Donald Trump raises China trade hopes with tariff delay

Donald Trump raises China trade hopes with tariff delay

US president proposes summit with Xi at Mar-a-Lago to conclude agreement

President Donald Trump said the US would delay an increase in tariffs on $200bn of Chinese goods set for March 1, averting an imminent escalation in tensions between the world’s two largest economies.

Mr Trump said in a tweet on Sunday that there had been “substantial progress in our trade talks with China on important structural issues including intellectual property protection, technology transfer, agriculture, services, currency, and many other issues”.

“I will be delaying the US increase in tariffs now scheduled for March 1,” he added.

Mr Trump also said that if “additional progress” were made between Washington and Beijing, his administration would plan for a new summit with Xi Jinping, the Chinese leader, at the US president’s Mar-a-Lago resort in Florida to “conclude an agreement”.

Mr Trump’s comments came at the end of a new round of negotiations between Robert Lighthizer, the US trade representative, and Liu He, the Chinese vice-premier, in Washington, which lasted through the weekend. US and Chinese negotiators have been criss-crossing the Pacific Ocean over the past two months to see if they can settle their trade dispute, building on an initial truce reached between Mr Trump and Mr Xi on December 1 following the G20 summit in Buenos Aires.

Mr Trump did not provide any further details on a potential future deadline for the tariffs increase. This would raise the punitive tariff rate on $200bn of Chinese imports from 10 per cent to 25 per cent, and would inflict much more severe damage on Chinese exporters, and US consumers, than has been the case so far.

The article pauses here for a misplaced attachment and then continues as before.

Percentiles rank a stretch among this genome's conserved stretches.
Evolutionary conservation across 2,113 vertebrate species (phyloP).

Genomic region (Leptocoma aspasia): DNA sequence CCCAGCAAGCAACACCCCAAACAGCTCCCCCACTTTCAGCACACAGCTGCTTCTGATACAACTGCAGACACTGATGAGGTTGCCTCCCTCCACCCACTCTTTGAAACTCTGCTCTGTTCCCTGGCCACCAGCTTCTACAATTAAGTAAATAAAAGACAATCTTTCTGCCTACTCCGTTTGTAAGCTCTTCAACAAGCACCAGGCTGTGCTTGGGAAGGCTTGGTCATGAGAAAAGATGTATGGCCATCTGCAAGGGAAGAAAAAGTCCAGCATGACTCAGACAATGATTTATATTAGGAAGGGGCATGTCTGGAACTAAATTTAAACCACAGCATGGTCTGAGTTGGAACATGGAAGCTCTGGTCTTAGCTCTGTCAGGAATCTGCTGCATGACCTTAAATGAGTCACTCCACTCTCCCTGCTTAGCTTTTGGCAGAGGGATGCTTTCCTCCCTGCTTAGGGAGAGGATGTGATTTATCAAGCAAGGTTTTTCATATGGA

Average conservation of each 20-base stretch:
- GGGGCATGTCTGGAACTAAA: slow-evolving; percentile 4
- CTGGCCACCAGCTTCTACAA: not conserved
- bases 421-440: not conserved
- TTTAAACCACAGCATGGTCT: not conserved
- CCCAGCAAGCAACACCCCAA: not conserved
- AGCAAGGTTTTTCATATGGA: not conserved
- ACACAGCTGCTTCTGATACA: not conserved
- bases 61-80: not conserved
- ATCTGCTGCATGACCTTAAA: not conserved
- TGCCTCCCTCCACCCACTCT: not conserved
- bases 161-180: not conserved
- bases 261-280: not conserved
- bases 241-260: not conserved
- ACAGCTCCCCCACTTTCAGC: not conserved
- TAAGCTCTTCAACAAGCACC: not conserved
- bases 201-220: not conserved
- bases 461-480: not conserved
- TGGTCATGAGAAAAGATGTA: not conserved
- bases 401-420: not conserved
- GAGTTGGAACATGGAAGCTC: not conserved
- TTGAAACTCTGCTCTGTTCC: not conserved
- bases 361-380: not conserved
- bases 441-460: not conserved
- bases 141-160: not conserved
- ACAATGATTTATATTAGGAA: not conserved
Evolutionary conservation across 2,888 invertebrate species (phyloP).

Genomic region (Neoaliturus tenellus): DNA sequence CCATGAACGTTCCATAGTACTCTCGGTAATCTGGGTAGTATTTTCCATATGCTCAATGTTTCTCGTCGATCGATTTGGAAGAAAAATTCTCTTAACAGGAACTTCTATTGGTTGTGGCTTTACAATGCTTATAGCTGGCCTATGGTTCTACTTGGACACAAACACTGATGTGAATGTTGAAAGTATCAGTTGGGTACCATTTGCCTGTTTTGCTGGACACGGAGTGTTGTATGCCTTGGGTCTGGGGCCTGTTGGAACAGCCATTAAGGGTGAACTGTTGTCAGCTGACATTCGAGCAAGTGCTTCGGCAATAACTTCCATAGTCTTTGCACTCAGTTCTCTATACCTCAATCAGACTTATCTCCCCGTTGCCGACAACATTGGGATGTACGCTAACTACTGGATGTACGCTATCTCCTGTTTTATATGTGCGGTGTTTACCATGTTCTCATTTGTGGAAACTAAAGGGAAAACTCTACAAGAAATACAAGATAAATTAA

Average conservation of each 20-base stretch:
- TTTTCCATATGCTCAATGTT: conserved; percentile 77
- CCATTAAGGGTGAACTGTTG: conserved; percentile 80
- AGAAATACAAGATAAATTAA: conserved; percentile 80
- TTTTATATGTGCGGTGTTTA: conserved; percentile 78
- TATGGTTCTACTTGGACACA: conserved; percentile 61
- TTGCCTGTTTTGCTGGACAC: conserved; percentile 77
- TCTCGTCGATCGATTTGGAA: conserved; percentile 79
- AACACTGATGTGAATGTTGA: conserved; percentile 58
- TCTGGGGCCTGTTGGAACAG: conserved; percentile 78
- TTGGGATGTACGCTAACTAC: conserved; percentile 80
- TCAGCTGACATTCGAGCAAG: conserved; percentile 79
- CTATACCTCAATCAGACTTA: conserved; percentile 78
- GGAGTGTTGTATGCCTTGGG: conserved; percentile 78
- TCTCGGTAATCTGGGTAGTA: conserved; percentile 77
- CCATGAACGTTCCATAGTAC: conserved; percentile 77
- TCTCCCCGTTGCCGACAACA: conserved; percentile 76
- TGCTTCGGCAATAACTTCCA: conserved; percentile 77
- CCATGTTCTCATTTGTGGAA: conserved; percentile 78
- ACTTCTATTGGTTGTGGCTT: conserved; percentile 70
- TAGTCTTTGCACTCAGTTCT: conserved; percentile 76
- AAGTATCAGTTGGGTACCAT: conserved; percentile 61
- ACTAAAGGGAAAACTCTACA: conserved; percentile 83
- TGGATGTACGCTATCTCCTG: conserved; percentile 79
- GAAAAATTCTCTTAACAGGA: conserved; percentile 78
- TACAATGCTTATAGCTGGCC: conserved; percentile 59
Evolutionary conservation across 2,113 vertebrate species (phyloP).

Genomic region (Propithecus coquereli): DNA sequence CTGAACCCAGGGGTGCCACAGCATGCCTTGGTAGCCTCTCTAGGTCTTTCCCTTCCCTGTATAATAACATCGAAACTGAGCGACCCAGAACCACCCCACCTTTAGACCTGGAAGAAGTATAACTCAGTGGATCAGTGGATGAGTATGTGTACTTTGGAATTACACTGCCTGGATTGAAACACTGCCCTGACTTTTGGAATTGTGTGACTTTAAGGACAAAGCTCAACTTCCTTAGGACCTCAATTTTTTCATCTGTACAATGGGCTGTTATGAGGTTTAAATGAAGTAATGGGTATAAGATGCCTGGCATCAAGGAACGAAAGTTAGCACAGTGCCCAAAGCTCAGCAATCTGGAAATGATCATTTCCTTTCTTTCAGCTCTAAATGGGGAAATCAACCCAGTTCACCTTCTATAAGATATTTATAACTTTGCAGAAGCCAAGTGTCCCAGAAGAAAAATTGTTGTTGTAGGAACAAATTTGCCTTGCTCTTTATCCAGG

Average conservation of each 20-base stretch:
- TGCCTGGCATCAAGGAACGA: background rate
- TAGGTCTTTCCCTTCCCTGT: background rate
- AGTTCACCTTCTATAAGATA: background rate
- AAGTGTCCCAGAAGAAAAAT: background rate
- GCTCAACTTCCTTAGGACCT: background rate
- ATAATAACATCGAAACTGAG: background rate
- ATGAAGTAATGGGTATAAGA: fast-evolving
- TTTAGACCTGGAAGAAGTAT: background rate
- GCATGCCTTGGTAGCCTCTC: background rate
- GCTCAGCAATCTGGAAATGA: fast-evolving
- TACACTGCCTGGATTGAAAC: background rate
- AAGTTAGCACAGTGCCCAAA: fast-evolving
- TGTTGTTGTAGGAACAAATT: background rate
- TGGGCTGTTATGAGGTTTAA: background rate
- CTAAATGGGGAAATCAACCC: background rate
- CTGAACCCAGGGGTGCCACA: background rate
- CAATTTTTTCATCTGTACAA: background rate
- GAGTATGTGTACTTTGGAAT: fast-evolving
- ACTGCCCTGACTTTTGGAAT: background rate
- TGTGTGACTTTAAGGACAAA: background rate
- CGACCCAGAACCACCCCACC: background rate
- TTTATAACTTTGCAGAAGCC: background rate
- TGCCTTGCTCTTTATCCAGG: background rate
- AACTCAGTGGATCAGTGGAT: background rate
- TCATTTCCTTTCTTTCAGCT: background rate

In spite of Mr Trump’s optimism and praise for the talks from the official Chinese news agency Xinhua, which described the negotiations as moving towards a “win-win” solution, there was deep scepticism that real progress was being made or that Beijing was offering substantial concessions.

People briefed on the negotiations have been saying for weeks that the two sides remain far apart on issues such as technology transfer and how to ensure compliance with the agreement.

“While some compromise may be reached between the US and China on certain trade matters, the process is unlikely to be smooth and the US-China relationship should remain contentious, swinging between compromise and conflict, and involving frictions not only on trade, but also on technology, investment and geopolitics,” said Marie Diron, managing director at Moody’s Investors Service.

An extension in the trade talks and a delay in the tariff rise had been strenuously ruled out by senior US officials until earlier this month, when the possibility was first floated by Mr Trump. Previously, Mr Lighthizer had insisted March 1 was a hard deadline.

But due to the complexity of the trade issues being discussed — which seek to refashion what is arguably the most important economic relationship in the world — it became increasingly apparent that Mr Liu and Mr Lighthizer needed more time to craft a deal.